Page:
Wire Wound Potentiometers To The Rescue

11 January 2014 – Using Variable Resistance To Control Irrigation Flow

My friend Ryan Fabris asked my to look at the design of his irrigation system that supplies bore water to his organic saffron crop he is trialling in the A.C.T. The irrigation system is quite simple in concept and uses:

  1. Direct current electrical pump with around 30 litres per minute capacity to pump water through a series of flexible pvc pipes
  2. The pipes are sunk into trenches dug into the soil at a depth of around 15 centimeters and these pipes run approximately 50 centimeters from the saffron plants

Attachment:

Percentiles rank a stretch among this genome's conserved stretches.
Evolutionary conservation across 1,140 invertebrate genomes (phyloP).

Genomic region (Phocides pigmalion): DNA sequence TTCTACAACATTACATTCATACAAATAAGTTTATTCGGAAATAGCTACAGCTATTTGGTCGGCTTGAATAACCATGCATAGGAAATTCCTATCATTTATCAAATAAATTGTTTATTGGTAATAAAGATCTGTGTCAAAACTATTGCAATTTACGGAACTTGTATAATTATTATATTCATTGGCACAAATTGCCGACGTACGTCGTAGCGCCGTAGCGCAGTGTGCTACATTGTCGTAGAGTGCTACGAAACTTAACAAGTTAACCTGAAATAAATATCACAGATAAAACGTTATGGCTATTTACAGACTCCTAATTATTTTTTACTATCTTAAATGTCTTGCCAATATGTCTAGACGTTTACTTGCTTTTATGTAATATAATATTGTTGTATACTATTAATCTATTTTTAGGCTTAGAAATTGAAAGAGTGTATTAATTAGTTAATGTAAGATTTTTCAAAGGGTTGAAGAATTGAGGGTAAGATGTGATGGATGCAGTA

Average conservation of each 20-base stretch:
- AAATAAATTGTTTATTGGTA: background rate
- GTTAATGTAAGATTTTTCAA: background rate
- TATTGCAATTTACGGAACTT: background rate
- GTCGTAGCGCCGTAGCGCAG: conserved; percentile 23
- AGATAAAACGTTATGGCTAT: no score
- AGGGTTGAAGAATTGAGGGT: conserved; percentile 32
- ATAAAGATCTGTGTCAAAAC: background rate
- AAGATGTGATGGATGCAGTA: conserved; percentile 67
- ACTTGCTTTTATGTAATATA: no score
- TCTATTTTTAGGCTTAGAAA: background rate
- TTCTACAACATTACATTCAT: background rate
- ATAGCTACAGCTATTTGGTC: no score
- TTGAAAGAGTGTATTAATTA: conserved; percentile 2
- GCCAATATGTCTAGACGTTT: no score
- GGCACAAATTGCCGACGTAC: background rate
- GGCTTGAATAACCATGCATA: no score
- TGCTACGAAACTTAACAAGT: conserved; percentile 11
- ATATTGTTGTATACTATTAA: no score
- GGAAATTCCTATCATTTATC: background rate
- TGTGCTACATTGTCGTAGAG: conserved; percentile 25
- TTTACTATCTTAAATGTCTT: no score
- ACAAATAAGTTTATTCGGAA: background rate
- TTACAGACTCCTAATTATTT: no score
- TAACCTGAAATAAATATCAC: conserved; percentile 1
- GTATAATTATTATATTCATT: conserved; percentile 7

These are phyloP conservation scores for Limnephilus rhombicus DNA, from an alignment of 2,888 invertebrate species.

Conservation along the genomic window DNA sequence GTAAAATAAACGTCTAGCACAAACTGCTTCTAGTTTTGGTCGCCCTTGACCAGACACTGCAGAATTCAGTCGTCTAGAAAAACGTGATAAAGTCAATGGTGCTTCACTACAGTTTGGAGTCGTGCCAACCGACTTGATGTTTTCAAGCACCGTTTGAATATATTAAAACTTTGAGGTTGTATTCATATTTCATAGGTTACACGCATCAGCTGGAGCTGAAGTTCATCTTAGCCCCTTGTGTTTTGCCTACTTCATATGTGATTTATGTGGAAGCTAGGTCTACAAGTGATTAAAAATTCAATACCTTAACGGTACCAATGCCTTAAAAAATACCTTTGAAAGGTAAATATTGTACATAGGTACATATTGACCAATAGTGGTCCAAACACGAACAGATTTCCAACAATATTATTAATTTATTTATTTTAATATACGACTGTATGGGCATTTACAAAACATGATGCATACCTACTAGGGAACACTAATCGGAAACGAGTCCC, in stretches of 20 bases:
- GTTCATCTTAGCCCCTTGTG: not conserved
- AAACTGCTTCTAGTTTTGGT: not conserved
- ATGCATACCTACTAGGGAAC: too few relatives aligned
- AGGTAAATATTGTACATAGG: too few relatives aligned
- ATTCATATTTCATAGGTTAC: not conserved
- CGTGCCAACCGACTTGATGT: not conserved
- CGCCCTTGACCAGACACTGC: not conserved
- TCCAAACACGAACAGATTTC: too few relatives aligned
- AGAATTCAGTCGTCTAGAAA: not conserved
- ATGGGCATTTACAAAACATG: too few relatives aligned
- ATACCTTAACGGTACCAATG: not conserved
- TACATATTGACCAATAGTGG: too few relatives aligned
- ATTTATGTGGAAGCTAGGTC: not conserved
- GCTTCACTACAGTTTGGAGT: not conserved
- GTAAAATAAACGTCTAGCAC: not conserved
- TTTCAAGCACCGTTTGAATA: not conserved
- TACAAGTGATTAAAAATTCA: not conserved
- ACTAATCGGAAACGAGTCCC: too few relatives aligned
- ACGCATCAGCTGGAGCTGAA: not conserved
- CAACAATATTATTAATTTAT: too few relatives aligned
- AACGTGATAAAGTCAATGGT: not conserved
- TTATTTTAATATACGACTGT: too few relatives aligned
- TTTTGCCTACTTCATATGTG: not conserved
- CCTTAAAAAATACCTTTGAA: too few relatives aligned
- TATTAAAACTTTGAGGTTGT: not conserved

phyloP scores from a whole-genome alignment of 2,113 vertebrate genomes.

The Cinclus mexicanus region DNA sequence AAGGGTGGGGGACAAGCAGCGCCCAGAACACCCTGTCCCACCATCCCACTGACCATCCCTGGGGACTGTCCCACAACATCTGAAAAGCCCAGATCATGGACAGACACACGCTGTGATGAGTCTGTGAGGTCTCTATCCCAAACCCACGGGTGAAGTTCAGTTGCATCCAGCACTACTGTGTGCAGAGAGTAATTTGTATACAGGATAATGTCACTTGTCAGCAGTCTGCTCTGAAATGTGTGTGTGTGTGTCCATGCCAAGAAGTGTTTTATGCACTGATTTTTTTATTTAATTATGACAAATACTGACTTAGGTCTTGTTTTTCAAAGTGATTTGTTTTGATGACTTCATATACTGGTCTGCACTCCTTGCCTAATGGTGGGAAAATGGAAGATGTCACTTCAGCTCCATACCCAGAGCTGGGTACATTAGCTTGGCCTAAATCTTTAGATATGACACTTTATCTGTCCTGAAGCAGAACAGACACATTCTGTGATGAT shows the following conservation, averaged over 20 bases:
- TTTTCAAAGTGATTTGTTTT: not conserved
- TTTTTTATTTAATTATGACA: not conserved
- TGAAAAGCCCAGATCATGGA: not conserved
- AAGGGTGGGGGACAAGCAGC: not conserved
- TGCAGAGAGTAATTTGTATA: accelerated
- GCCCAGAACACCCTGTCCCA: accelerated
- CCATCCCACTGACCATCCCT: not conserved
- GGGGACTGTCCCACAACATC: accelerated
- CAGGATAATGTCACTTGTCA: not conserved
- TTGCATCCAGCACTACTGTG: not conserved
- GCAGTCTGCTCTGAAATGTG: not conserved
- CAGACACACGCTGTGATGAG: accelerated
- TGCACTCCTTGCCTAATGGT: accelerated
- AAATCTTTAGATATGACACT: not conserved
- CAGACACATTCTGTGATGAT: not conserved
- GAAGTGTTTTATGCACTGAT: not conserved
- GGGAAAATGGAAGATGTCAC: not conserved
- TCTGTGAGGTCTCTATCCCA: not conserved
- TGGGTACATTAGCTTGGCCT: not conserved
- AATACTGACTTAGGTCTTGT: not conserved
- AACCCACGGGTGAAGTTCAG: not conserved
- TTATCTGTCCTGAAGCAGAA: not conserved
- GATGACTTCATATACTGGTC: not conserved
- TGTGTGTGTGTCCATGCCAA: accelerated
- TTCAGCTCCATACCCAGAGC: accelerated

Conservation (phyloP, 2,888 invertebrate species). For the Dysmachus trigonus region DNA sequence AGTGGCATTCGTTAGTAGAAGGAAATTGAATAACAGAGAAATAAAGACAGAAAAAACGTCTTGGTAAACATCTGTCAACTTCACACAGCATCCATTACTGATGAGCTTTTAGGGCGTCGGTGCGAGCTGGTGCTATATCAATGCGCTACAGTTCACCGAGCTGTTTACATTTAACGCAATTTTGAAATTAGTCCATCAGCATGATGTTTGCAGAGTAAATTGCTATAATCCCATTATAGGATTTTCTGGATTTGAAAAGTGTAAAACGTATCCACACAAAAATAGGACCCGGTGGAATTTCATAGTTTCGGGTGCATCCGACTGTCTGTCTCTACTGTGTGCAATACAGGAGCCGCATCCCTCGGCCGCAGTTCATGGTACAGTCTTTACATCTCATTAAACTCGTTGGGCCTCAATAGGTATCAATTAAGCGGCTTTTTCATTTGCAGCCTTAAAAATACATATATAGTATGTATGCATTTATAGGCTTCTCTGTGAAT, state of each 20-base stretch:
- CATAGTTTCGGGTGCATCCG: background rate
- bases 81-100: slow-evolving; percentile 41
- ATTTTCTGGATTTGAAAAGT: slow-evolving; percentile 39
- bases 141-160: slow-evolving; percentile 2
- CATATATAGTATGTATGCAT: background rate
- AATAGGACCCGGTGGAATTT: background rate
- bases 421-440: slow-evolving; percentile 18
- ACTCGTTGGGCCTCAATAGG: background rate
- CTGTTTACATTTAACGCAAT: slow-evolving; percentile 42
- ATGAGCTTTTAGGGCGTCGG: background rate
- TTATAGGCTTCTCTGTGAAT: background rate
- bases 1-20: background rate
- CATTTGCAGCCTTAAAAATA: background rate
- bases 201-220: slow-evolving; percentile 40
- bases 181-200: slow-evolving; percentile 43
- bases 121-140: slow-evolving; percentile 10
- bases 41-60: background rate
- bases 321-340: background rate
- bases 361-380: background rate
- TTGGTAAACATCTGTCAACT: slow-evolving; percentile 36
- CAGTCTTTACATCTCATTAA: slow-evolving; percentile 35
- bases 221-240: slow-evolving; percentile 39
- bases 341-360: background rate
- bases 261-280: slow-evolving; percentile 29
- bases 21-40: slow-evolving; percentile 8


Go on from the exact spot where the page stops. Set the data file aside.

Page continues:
3. The electrical pump needs to be carefully controlled to ensure that the flow of water through the system meets the requirements for watering the crop but at the same time ensuring that water is preserved wherever possible. The A.C.T. has fairly strict water usage legislation and it is imperative that the available ground water is used appropriately.

Controlling The Water Pump By Using A Wire Wound Potentiometer